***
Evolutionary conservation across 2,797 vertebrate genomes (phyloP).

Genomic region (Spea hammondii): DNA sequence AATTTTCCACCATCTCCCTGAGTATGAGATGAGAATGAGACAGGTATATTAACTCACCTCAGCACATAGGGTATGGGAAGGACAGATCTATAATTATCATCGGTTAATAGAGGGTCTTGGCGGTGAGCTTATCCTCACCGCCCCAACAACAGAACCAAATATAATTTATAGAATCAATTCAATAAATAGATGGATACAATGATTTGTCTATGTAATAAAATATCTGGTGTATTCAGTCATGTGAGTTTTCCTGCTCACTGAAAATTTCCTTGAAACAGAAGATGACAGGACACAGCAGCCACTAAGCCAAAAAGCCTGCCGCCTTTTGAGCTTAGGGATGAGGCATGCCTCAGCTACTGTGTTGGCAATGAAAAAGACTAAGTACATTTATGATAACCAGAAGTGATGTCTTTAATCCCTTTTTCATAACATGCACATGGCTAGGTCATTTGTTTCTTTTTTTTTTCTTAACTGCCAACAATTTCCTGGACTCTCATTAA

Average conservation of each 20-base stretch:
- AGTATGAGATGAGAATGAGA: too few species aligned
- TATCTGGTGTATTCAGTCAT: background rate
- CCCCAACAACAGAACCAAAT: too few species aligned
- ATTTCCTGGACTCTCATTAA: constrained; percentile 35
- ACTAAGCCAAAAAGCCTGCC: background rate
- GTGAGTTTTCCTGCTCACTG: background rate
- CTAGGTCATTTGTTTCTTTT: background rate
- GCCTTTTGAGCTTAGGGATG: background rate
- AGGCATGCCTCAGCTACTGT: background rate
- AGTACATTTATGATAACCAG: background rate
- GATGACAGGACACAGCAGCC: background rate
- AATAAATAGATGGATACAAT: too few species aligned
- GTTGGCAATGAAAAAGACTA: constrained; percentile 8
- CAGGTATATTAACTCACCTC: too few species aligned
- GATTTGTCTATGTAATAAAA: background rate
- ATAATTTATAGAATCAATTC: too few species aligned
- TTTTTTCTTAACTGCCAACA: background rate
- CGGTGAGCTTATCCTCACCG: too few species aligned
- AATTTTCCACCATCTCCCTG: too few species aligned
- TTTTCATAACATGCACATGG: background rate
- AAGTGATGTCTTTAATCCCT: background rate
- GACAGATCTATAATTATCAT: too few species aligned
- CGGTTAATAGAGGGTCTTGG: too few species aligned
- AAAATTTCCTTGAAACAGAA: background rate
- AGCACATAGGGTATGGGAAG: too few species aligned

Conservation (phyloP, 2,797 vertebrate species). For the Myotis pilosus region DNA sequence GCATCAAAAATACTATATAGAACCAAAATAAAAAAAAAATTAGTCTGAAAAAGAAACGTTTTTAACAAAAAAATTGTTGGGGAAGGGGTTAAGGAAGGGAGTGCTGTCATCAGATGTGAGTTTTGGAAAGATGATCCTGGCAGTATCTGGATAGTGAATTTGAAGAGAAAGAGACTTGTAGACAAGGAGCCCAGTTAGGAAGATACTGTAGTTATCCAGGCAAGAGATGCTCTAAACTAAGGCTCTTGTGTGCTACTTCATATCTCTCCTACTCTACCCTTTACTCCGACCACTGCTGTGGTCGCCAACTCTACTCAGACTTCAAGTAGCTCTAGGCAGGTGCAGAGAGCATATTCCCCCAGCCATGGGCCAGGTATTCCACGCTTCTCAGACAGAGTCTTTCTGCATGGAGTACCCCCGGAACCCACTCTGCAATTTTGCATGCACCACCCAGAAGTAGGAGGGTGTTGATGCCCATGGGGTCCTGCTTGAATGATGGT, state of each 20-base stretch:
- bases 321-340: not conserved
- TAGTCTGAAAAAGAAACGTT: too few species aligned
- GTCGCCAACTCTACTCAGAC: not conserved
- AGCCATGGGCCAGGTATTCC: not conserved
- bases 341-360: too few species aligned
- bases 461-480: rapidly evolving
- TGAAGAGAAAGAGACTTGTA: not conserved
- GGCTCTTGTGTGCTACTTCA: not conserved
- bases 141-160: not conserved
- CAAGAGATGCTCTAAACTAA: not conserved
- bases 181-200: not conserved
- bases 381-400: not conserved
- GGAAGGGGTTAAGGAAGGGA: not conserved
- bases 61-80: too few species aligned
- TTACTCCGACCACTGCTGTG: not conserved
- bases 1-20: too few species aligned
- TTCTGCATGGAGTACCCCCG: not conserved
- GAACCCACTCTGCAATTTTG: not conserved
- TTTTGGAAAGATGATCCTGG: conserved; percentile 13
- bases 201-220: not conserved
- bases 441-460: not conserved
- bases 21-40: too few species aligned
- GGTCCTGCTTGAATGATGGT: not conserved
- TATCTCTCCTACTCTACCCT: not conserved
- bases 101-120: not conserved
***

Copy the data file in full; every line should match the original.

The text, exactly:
Evolutionary conservation across 2,797 vertebrate genomes (phyloP).

Genomic region (Spea hammondii): DNA sequence AATTTTCCACCATCTCCCTGAGTATGAGATGAGAATGAGACAGGTATATTAACTCACCTCAGCACATAGGGTATGGGAAGGACAGATCTATAATTATCATCGGTTAATAGAGGGTCTTGGCGGTGAGCTTATCCTCACCGCCCCAACAACAGAACCAAATATAATTTATAGAATCAATTCAATAAATAGATGGATACAATGATTTGTCTATGTAATAAAATATCTGGTGTATTCAGTCATGTGAGTTTTCCTGCTCACTGAAAATTTCCTTGAAACAGAAGATGACAGGACACAGCAGCCACTAAGCCAAAAAGCCTGCCGCCTTTTGAGCTTAGGGATGAGGCATGCCTCAGCTACTGTGTTGGCAATGAAAAAGACTAAGTACATTTATGATAACCAGAAGTGATGTCTTTAATCCCTTTTTCATAACATGCACATGGCTAGGTCATTTGTTTCTTTTTTTTTTCTTAACTGCCAACAATTTCCTGGACTCTCATTAA

Average conservation of each 20-base stretch:
- AGTATGAGATGAGAATGAGA: too few species aligned
- TATCTGGTGTATTCAGTCAT: background rate
- CCCCAACAACAGAACCAAAT: too few species aligned
- ATTTCCTGGACTCTCATTAA: constrained; percentile 35
- ACTAAGCCAAAAAGCCTGCC: background rate
- GTGAGTTTTCCTGCTCACTG: background rate
- CTAGGTCATTTGTTTCTTTT: background rate
- GCCTTTTGAGCTTAGGGATG: background rate
- AGGCATGCCTCAGCTACTGT: background rate
- AGTACATTTATGATAACCAG: background rate
- GATGACAGGACACAGCAGCC: background rate
- AATAAATAGATGGATACAAT: too few species aligned
- GTTGGCAATGAAAAAGACTA: constrained; percentile 8
- CAGGTATATTAACTCACCTC: too few species aligned
- GATTTGTCTATGTAATAAAA: background rate
- ATAATTTATAGAATCAATTC: too few species aligned
- TTTTTTCTTAACTGCCAACA: background rate
- CGGTGAGCTTATCCTCACCG: too few species aligned
- AATTTTCCACCATCTCCCTG: too few species aligned
- TTTTCATAACATGCACATGG: background rate
- AAGTGATGTCTTTAATCCCT: background rate
- GACAGATCTATAATTATCAT: too few species aligned
- CGGTTAATAGAGGGTCTTGG: too few species aligned
- AAAATTTCCTTGAAACAGAA: background rate
- AGCACATAGGGTATGGGAAG: too few species aligned

Conservation (phyloP, 2,797 vertebrate species). For the Myotis pilosus region DNA sequence GCATCAAAAATACTATATAGAACCAAAATAAAAAAAAAATTAGTCTGAAAAAGAAACGTTTTTAACAAAAAAATTGTTGGGGAAGGGGTTAAGGAAGGGAGTGCTGTCATCAGATGTGAGTTTTGGAAAGATGATCCTGGCAGTATCTGGATAGTGAATTTGAAGAGAAAGAGACTTGTAGACAAGGAGCCCAGTTAGGAAGATACTGTAGTTATCCAGGCAAGAGATGCTCTAAACTAAGGCTCTTGTGTGCTACTTCATATCTCTCCTACTCTACCCTTTACTCCGACCACTGCTGTGGTCGCCAACTCTACTCAGACTTCAAGTAGCTCTAGGCAGGTGCAGAGAGCATATTCCCCCAGCCATGGGCCAGGTATTCCACGCTTCTCAGACAGAGTCTTTCTGCATGGAGTACCCCCGGAACCCACTCTGCAATTTTGCATGCACCACCCAGAAGTAGGAGGGTGTTGATGCCCATGGGGTCCTGCTTGAATGATGGT, state of each 20-base stretch:
- bases 321-340: not conserved
- TAGTCTGAAAAAGAAACGTT: too few species aligned
- GTCGCCAACTCTACTCAGAC: not conserved
- AGCCATGGGCCAGGTATTCC: not conserved
- bases 341-360: too few species aligned
- bases 461-480: rapidly evolving
- TGAAGAGAAAGAGACTTGTA: not conserved
- GGCTCTTGTGTGCTACTTCA: not conserved
- bases 141-160: not conserved
- CAAGAGATGCTCTAAACTAA: not conserved
- bases 181-200: not conserved
- bases 381-400: not conserved
- GGAAGGGGTTAAGGAAGGGA: not conserved
- bases 61-80: too few species aligned
- TTACTCCGACCACTGCTGTG: not conserved
- bases 1-20: too few species aligned
- TTCTGCATGGAGTACCCCCG: not conserved
- GAACCCACTCTGCAATTTTG: not conserved
- TTTTGGAAAGATGATCCTGG: conserved; percentile 13
- bases 201-220: not conserved
- bases 441-460: not conserved
- bases 21-40: too few species aligned
- GGTCCTGCTTGAATGATGGT: not conserved
- TATCTCTCCTACTCTACCCT: not conserved
- bases 101-120: not conserved